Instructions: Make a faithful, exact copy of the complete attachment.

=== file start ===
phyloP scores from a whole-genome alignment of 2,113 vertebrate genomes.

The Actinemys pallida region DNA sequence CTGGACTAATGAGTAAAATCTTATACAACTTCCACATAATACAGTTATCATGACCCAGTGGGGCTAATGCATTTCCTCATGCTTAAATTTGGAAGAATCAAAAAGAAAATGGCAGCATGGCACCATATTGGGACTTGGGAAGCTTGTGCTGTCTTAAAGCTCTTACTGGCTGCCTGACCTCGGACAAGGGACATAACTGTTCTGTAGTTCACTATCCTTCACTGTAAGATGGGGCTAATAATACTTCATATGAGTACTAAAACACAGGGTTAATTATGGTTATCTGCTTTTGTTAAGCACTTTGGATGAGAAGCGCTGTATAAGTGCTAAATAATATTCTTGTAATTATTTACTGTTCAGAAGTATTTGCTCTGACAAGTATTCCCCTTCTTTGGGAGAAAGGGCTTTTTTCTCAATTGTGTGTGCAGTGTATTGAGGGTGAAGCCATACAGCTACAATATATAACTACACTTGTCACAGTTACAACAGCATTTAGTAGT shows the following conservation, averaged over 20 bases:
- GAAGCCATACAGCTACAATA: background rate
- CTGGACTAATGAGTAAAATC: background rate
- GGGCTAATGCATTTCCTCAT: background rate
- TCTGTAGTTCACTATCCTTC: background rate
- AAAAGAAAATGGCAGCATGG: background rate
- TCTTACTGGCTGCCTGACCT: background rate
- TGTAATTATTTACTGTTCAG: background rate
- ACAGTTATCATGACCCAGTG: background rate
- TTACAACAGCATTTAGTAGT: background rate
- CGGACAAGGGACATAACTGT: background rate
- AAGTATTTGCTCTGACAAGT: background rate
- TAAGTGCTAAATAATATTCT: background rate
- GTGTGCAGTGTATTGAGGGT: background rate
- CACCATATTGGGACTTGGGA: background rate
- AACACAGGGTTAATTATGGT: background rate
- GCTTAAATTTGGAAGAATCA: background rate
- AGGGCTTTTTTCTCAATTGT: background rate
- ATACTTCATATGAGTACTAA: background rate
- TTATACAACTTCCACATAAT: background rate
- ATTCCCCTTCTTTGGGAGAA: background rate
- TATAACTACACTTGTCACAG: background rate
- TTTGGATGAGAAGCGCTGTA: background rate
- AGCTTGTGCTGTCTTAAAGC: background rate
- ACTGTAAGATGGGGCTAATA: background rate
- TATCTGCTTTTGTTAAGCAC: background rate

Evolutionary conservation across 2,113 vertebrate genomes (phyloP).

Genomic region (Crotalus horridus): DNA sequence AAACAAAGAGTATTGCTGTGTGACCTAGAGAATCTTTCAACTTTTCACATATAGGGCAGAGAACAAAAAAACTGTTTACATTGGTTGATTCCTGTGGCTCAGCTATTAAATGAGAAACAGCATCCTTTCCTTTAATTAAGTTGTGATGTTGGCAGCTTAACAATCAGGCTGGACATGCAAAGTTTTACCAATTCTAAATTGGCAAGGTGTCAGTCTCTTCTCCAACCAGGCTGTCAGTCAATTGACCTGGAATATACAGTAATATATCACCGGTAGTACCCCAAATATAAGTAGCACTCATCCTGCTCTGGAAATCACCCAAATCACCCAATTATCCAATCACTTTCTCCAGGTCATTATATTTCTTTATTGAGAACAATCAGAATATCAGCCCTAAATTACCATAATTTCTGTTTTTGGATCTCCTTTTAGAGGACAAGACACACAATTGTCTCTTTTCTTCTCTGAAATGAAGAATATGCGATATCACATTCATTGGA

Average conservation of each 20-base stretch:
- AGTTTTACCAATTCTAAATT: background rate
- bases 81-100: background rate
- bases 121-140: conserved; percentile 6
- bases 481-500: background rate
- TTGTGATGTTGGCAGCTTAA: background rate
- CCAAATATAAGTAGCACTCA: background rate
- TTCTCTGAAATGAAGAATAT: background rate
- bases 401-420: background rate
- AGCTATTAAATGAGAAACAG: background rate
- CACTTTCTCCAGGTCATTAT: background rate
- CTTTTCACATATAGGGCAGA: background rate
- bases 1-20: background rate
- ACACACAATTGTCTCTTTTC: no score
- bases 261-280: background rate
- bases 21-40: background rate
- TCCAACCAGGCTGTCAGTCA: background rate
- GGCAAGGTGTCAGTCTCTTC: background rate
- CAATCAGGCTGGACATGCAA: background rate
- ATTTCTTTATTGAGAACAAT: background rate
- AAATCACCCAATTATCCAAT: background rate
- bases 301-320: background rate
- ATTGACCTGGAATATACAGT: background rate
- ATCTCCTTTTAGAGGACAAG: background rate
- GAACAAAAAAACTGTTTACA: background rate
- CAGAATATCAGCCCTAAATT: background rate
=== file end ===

phyloP scores from a whole-genome alignment of 2,113 vertebrate genomes.

The Actinemys pallida region DNA sequence CTGGACTAATGAGTAAAATCTTATACAACTTCCACATAATACAGTTATCATGACCCAGTGGGGCTAATGCATTTCCTCATGCTTAAATTTGGAAGAATCAAAAAGAAAATGGCAGCATGGCACCATATTGGGACTTGGGAAGCTTGTGCTGTCTTAAAGCTCTTACTGGCTGCCTGACCTCGGACAAGGGACATAACTGTTCTGTAGTTCACTATCCTTCACTGTAAGATGGGGCTAATAATACTTCATATGAGTACTAAAACACAGGGTTAATTATGGTTATCTGCTTTTGTTAAGCACTTTGGATGAGAAGCGCTGTATAAGTGCTAAATAATATTCTTGTAATTATTTACTGTTCAGAAGTATTTGCTCTGACAAGTATTCCCCTTCTTTGGGAGAAAGGGCTTTTTTCTCAATTGTGTGTGCAGTGTATTGAGGGTGAAGCCATACAGCTACAATATATAACTACACTTGTCACAGTTACAACAGCATTTAGTAGT shows the following conservation, averaged over 20 bases:
- GAAGCCATACAGCTACAATA: background rate
- CTGGACTAATGAGTAAAATC: background rate
- GGGCTAATGCATTTCCTCAT: background rate
- TCTGTAGTTCACTATCCTTC: background rate
- AAAAGAAAATGGCAGCATGG: background rate
- TCTTACTGGCTGCCTGACCT: background rate
- TGTAATTATTTACTGTTCAG: background rate
- ACAGTTATCATGACCCAGTG: background rate
- TTACAACAGCATTTAGTAGT: background rate
- CGGACAAGGGACATAACTGT: background rate
- AAGTATTTGCTCTGACAAGT: background rate
- TAAGTGCTAAATAATATTCT: background rate
- GTGTGCAGTGTATTGAGGGT: background rate
- CACCATATTGGGACTTGGGA: background rate
- AACACAGGGTTAATTATGGT: background rate
- GCTTAAATTTGGAAGAATCA: background rate
- AGGGCTTTTTTCTCAATTGT: background rate
- ATACTTCATATGAGTACTAA: background rate
- TTATACAACTTCCACATAAT: background rate
- ATTCCCCTTCTTTGGGAGAA: background rate
- TATAACTACACTTGTCACAG: background rate
- TTTGGATGAGAAGCGCTGTA: background rate
- AGCTTGTGCTGTCTTAAAGC: background rate
- ACTGTAAGATGGGGCTAATA: background rate
- TATCTGCTTTTGTTAAGCAC: background rate

Evolutionary conservation across 2,113 vertebrate genomes (phyloP).

Genomic region (Crotalus horridus): DNA sequence AAACAAAGAGTATTGCTGTGTGACCTAGAGAATCTTTCAACTTTTCACATATAGGGCAGAGAACAAAAAAACTGTTTACATTGGTTGATTCCTGTGGCTCAGCTATTAAATGAGAAACAGCATCCTTTCCTTTAATTAAGTTGTGATGTTGGCAGCTTAACAATCAGGCTGGACATGCAAAGTTTTACCAATTCTAAATTGGCAAGGTGTCAGTCTCTTCTCCAACCAGGCTGTCAGTCAATTGACCTGGAATATACAGTAATATATCACCGGTAGTACCCCAAATATAAGTAGCACTCATCCTGCTCTGGAAATCACCCAAATCACCCAATTATCCAATCACTTTCTCCAGGTCATTATATTTCTTTATTGAGAACAATCAGAATATCAGCCCTAAATTACCATAATTTCTGTTTTTGGATCTCCTTTTAGAGGACAAGACACACAATTGTCTCTTTTCTTCTCTGAAATGAAGAATATGCGATATCACATTCATTGGA

Average conservation of each 20-base stretch:
- AGTTTTACCAATTCTAAATT: background rate
- bases 81-100: background rate
- bases 121-140: conserved; percentile 6
- bases 481-500: background rate
- TTGTGATGTTGGCAGCTTAA: background rate
- CCAAATATAAGTAGCACTCA: background rate
- TTCTCTGAAATGAAGAATAT: background rate
- bases 401-420: background rate
- AGCTATTAAATGAGAAACAG: background rate
- CACTTTCTCCAGGTCATTAT: background rate
- CTTTTCACATATAGGGCAGA: background rate
- bases 1-20: background rate
- ACACACAATTGTCTCTTTTC: no score
- bases 261-280: background rate
- bases 21-40: background rate
- TCCAACCAGGCTGTCAGTCA: background rate
- GGCAAGGTGTCAGTCTCTTC: background rate
- CAATCAGGCTGGACATGCAA: background rate
- ATTTCTTTATTGAGAACAAT: background rate
- AAATCACCCAATTATCCAAT: background rate
- bases 301-320: background rate
- ATTGACCTGGAATATACAGT: background rate
- ATCTCCTTTTAGAGGACAAG: background rate
- GAACAAAAAAACTGTTTACA: background rate
- CAGAATATCAGCCCTAAATT: background rate